But it’s too late now’, showing either that he is not as bitter as we thought, or that he is already learning from the lessons he is being taught. He is also deeply affected in the third episode when talking to the Spectre about his late sister and her son; Fred, his nephew. After we see his reaction, which was filled with sorrow and remorse, we realise that a possible reason for his hatred of Christmas is because of the death of his sister, and the reason for Scrooge being so mean. Scrooge learns his lesson throughout the novel through the reactions he portrays through the episodes he sees.
An important episode in this stave is the one of Scrooge at Mr. Fezziwig’s ball. This is because of the quote ‘He corroborated everything, remembered everything, enjoyed everything’, which is important because it shows that he can love and can, if he wants to, change. Also in this episode, Scrooge says ‘The happiness he gives, is quite as great as if it cost a fortune’, which shows that Scrooge can still love, yet the positives are outweighed by the negatives in his life, so he does not see the point of loving and living.
He also says ‘I should like to be able to say a word or two to my clerk just now’, which shows that he is getting the message and is learning the lesson that the Spirits have to give. The next strong reaction that the Ghost gets from Scrooge is after the scene with his fianci?? , which contains the evident emotions of sadness and regret. His may be for not changing his ways, or for the actions of his fianci?? , but they are portrayed when he says to the Spirit ‘Why do you delight to torture me?
‘ Lastly, Scrooge tries to extinguish the light upon the Spirit’s head, which is an obvious display of misery and pain which is evoked onto Scrooge in the various scenes. The vivid description of the Ghost at the beginning of the stave is symbolic, like the description of Marley’s chain in the first stave entitled ‘Marley’s Ghost’. The Spirit is described as ‘like a child: yet not so like a child as an old man’, which makes the Ghost seem innocent and good, the common perception a children.
The Spectre also has ‘pure white’ clothing, which reinforces innocence, and holds a clove of holly, which symbolises Christianity, and purity also. Other vivid elements of the Spirit’s description include; a crown symbolising a halo which creates an obvious link to heaven and virtue, and ‘a great extinguisher for a cap, which it now held under its arm’, which emphasises its appearance as a ghost. Stave Three is entitled ‘The Second of the Three Spirits’, and at the beginning of which, Dickens creates an apprehensious, and suspenseful atmosphere through the use of the delayed visit from the second Spectre.
Unlike the previous two times, pathetic fallery is not used, but, like the last time, the use of time is; ‘five minutes, ten minutes, a quarter of an hour went by, yet nothing came’. This creates suspense as to what will happen, and when the spirit will come. Dickens also sets the scene by having Scrooge on guard, ready for when the next spectre will come, and ready for the same greeting as from the spirit before. This is evident through the quote ‘But, finding that he turned uncomfortably cold when he began to wonder which of the curtains this new spectre would draw back, he put every one aside with his own hands’.
This creates suspense because, when the Ghost doesn’t seem to come on time, both the reader and Scrooge begin to wonder if, how and when he will come. This suspenseful atmosphere is enhanced by ‘a strange voice’ calling Scrooge by his name. At this point, we do not know who or what it is, or even if it is the second of the three spirits, which builds up on the suspenseful atmosphere, because of the unknown. The Ghost of Christmas Present shows Scrooge many things about, and to do with Christmas, and mainly shows him why people celebrate it, despite what conditions they live in.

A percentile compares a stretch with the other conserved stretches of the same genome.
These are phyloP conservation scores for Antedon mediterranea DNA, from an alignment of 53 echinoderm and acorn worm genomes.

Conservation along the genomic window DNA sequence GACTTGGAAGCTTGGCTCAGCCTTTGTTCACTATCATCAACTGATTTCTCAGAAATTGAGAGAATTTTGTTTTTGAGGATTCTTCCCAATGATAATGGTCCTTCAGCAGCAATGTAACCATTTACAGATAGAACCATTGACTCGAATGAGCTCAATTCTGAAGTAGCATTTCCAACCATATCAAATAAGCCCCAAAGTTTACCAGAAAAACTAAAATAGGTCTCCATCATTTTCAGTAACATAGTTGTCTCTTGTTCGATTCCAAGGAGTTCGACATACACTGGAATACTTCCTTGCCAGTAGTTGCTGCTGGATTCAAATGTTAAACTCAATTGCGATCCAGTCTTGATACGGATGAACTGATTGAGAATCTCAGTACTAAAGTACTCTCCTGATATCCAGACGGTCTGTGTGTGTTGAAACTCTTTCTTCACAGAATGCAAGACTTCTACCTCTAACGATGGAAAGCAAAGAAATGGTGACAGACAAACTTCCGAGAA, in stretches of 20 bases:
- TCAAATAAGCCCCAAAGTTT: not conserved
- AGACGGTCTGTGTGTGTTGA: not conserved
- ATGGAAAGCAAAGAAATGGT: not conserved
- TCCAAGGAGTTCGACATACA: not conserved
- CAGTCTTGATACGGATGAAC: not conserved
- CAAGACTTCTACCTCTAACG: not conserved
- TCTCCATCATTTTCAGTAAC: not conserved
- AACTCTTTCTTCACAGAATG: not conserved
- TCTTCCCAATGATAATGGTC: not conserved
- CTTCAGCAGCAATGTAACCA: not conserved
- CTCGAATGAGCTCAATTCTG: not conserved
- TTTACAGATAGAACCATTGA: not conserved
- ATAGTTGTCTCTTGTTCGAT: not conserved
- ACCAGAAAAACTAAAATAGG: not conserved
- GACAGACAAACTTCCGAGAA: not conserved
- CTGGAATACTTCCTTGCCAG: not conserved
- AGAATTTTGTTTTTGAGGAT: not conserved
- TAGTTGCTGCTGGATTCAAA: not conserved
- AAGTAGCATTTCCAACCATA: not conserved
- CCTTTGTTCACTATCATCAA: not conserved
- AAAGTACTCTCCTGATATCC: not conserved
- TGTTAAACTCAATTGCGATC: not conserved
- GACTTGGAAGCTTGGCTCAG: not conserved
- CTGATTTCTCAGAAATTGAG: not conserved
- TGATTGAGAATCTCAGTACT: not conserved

Firstly, the Ghost shows Scrooge the market place in the run-up to the present Christmas, with all of the food displays, the frenzied shopping and the excitement of Christmas, all of these things that Scrooge doesn’t do currently, or wouldn’t do without the lessons from the Ghosts, in the run-up to Christmas. This also says the fact that happiness does not come from the amount of money you have, but is through being with loved ones, and making an effort to please and enjoy.
This is evident through the quote ‘but the customers were all so hurried and so eager in the hopeful promise of the day’, which describes the enthusiasm of everyone for that one day of the year which is the time for festiveness and family. The Ghost next takes Scrooge to the house of his employee; Bob Cratchitt and family, and sees how the family survive at Christmas, which is pitiful in itself, never mind how they survive normally. The quote ‘Such a bustle ensued that you might have thought a goose was the rarest of birds …
; and in truth it was something like it in this very house’, illustrates how poor the Cratchitts are, for the goose is essentially ordinary, yet is extravagant in this house because they are used to so much less. Yet, this episode shows Scrooge and the reader that Christmas is not just to be celebrated because it is the birth of Jesus, or because it brings many gifts, but because it brings family together and lets people be happy and merry. Collectively, the first two episodes displays to Scrooge that Christmas is not about the bad times in the past, but is about family.
Next, Scrooge visits the sailors, miners and lighthouse keepers at Christmas, which describes families and co-workers enjoying each others company, weather young or old, and celebrating Christmas in the ‘bowels of the earth’ and various other conditions, which is more than what Scrooge has ever done, even if his experiences have been the lesser of two evils. These episodes show Scrooge that happiness is not just about money, or is even to do with money, bit is within each other and within family. After that, the Spectre takes Scrooge to his nephew, Fred, celebrating Christmas with his wife and sisters-in-laws.